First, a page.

In this second part we will look at the anatomy of a successful HUHT player and explore the attributes most important to success in these games.
Anatomy of a Successful Heads-Up Hyper-Turbo Player
Success, of course, comes in many different forms. However, having been fortunate enough to spend a considerable amount of time with some of the best HU SNG players in the world, I quickly noticed how alike they all were in very specific ways.
Before exploring those, however, I want to stress that the characteristics outline below are, of course, not unique to HUHT players. However, they do seem to be particularly magnified in them in a way that I feel merits a deeper exploration. So here we go!
1) Love & Passion
Whether their motivation was driven by a love of competition, money, or working towards mastery of a unique skill-set, successful HUHT players are incredibly passionate about whatever aspect of the game is most important to them.
They spend their days and nights thinking about it, about how to achieve their goals, how to reach them more quickly, and more optimally. And, of course, they have to!
To quote Mark Cuban “you have to work like there is someone working 24 hours a day to take it away from you.”
Nowhere is this more true than in HUHTs, where there are people waiting to battle you for lobby control literally around the clock. If you don’t have a similar passion for some aspect of the game, whatever it may be for you, it’s going to be very tough to sustain the same drive and enthusiasm as your opponents will during the long dark times that are inevitable in a game-format with so much short-term volatility.
2) A Willingness to Make Study a Priority
Another trait that is extremely common among successful poker players in general, but one that is absolutely critical in the hyperturbo format where leaks can be located, exploited and capitalized-on so quickly that it can leave you dazed, confused and down 15 buy-ins in half a session with no idea where you are or what just happened. Sort of like waking up with a world-class hangover when you didn’t even get to have a drink. Definitely not a fun time.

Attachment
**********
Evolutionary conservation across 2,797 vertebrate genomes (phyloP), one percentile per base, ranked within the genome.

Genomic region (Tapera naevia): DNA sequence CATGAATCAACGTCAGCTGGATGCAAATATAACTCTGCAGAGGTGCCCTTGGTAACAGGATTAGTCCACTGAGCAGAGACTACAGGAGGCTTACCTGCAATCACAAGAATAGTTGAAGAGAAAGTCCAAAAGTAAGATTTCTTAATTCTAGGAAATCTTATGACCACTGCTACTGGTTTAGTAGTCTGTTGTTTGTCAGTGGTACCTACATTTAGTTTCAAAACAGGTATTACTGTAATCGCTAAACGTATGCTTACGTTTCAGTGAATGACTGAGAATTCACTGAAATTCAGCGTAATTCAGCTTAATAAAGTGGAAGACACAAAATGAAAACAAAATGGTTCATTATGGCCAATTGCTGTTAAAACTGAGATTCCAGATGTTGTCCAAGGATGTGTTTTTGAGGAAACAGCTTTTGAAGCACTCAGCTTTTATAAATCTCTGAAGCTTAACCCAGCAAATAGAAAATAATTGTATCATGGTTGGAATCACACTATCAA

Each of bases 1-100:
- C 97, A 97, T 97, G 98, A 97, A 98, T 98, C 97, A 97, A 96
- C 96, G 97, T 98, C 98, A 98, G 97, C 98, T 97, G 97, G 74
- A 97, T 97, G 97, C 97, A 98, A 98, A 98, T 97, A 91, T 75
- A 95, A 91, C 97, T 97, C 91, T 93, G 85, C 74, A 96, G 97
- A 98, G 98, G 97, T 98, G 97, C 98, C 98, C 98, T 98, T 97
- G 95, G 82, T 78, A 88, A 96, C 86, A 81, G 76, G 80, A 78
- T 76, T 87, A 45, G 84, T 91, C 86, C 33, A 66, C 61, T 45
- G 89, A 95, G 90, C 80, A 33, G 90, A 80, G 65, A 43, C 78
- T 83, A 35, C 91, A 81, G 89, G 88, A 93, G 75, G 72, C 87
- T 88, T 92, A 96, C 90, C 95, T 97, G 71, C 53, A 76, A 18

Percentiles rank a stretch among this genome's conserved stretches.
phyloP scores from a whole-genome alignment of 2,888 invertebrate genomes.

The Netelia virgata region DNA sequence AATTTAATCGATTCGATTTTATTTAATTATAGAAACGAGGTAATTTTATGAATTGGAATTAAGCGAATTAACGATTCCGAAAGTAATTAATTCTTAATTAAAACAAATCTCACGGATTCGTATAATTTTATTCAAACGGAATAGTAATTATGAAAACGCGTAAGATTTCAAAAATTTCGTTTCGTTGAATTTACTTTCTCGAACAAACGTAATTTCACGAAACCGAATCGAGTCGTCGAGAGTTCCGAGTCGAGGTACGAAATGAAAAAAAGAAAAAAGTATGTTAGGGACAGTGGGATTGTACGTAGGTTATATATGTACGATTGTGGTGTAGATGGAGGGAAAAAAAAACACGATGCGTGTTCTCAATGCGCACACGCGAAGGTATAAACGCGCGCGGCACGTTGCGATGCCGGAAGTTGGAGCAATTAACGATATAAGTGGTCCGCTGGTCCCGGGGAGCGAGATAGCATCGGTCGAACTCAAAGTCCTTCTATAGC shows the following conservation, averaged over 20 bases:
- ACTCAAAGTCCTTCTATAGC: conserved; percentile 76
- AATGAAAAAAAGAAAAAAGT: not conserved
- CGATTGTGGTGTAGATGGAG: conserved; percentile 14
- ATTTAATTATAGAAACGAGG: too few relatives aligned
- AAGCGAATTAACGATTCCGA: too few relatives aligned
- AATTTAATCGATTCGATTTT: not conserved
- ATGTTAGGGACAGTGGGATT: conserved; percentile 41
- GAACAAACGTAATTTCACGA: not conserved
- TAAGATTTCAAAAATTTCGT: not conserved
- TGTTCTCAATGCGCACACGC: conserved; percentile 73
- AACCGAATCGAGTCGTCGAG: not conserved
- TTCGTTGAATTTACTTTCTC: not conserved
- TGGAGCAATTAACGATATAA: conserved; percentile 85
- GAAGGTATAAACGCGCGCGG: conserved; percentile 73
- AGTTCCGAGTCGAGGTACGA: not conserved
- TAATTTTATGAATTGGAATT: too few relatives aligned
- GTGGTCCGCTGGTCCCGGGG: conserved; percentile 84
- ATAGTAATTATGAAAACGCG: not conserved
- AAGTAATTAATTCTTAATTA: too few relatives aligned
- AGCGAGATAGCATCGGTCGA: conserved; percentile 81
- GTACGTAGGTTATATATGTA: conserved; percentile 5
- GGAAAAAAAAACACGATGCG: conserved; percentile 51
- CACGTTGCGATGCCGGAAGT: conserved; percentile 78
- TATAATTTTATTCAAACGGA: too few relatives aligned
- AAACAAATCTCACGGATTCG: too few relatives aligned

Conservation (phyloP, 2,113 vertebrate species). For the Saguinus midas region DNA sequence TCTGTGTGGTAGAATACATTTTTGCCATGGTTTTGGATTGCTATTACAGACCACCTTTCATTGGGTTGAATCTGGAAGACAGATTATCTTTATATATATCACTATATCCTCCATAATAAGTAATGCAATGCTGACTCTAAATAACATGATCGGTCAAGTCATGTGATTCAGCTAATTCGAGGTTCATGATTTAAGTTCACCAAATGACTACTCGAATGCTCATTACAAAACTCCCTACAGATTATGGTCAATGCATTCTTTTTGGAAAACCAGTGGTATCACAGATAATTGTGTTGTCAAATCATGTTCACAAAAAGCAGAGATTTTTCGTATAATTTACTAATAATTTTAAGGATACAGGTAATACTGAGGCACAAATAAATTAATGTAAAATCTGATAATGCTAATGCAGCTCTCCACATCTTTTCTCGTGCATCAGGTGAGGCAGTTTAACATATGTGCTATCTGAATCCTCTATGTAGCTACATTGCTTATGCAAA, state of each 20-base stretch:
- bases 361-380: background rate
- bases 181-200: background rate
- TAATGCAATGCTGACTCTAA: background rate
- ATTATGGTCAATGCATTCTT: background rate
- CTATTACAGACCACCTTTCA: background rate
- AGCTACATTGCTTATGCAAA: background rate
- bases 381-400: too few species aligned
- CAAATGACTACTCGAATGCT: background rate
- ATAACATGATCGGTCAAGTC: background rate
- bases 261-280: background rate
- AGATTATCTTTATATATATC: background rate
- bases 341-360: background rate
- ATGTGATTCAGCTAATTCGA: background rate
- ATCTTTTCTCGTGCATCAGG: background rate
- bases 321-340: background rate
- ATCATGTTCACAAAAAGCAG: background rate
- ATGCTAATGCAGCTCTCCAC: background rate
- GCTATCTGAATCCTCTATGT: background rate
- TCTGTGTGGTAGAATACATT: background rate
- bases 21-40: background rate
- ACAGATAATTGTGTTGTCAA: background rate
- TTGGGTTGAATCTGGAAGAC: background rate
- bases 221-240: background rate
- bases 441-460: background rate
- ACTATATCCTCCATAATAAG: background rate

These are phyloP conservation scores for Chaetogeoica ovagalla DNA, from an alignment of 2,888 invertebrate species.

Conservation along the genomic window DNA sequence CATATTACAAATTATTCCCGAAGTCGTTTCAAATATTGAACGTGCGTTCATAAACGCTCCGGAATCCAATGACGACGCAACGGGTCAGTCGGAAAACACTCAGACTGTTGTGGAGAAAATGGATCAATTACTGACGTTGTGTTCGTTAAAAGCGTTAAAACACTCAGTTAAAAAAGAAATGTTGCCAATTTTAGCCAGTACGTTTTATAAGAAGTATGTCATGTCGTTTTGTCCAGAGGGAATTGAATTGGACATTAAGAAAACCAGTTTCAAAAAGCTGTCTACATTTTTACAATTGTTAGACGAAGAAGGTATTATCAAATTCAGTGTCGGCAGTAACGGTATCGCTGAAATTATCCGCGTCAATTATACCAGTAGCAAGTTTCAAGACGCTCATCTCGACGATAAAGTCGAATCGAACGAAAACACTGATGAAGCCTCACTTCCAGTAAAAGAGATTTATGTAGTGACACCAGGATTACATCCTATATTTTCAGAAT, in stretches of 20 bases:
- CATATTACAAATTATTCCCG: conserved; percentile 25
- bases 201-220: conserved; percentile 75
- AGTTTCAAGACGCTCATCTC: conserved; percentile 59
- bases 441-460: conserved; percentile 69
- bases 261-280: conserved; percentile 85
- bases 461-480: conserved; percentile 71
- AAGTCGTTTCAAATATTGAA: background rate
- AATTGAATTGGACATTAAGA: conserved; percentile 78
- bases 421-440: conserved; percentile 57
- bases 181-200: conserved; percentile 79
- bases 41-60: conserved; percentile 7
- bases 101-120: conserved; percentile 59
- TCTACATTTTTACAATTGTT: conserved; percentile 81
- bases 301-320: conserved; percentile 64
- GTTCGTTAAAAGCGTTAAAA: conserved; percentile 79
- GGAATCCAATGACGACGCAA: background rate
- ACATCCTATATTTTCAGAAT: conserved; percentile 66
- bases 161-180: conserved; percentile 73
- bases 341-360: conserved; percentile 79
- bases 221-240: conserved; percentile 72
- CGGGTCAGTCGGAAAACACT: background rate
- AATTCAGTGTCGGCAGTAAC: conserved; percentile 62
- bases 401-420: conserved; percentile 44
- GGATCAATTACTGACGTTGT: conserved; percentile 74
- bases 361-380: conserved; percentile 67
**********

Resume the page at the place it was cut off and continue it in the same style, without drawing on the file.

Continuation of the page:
Because, of course, if you don’t take the time to review hands, to work with an equity calculator, to watch videos, to get coaching, how can you expect to compete against a player who does?
The good news however is that improving your game has never been easier. Or more fun. Whether it’s through the Upswing Poker Twitch Stream, the impressive rise in quality of poker instructional video content, or the development of incredible study tools like pt4 and any of the popular equity calculators, the key is to find the study format that is best suited for your own personality and continuously work to improve.
This is not so much about finding patience within each game or even session, though that is clearly important, but rather about being patient with yourself as you travel through the learning process.
In a format such as Heads-Up Hyper-Turbos where finding the optimal solution for many situations is as simple as running an equity calculation, there are infinite opportunities to discover just how much you don’t know!
Combining the intrinsic unwillingness to fail with a grounded understanding that the only type of real failure is failing to improve is an integral part of the anatomy of a successful Heads-Up Hyper-Turbo player.
“If you look back at a ‘good session’ and think you’ve only made 1-2 mistakes, frankly… you’re being delusional.” ~Phil Galfond
4) Emotional control
This is yet another quality that is present in many successful poker players, regardless of their chosen game-format, especially in this day and age of hyper awareness about its importance. However, anyone transitioning to the HU Hyper-Turbo games, particularly from MTTs or cash-games, is likely going to have their definition of a bad day at the tables redefined extremely quickly.
It’s hard to truly appreciate the viciousness of variance until you’ve been on the extreme wrong end of a 200 game session where every flip, every cooler, every bad beat, hand after hand, game after game, all seem to go against you in a way that can leave you questioning its mathematical possibility. And, of course, that’s just one bad day. Downswings don’t last a day, unfortunately.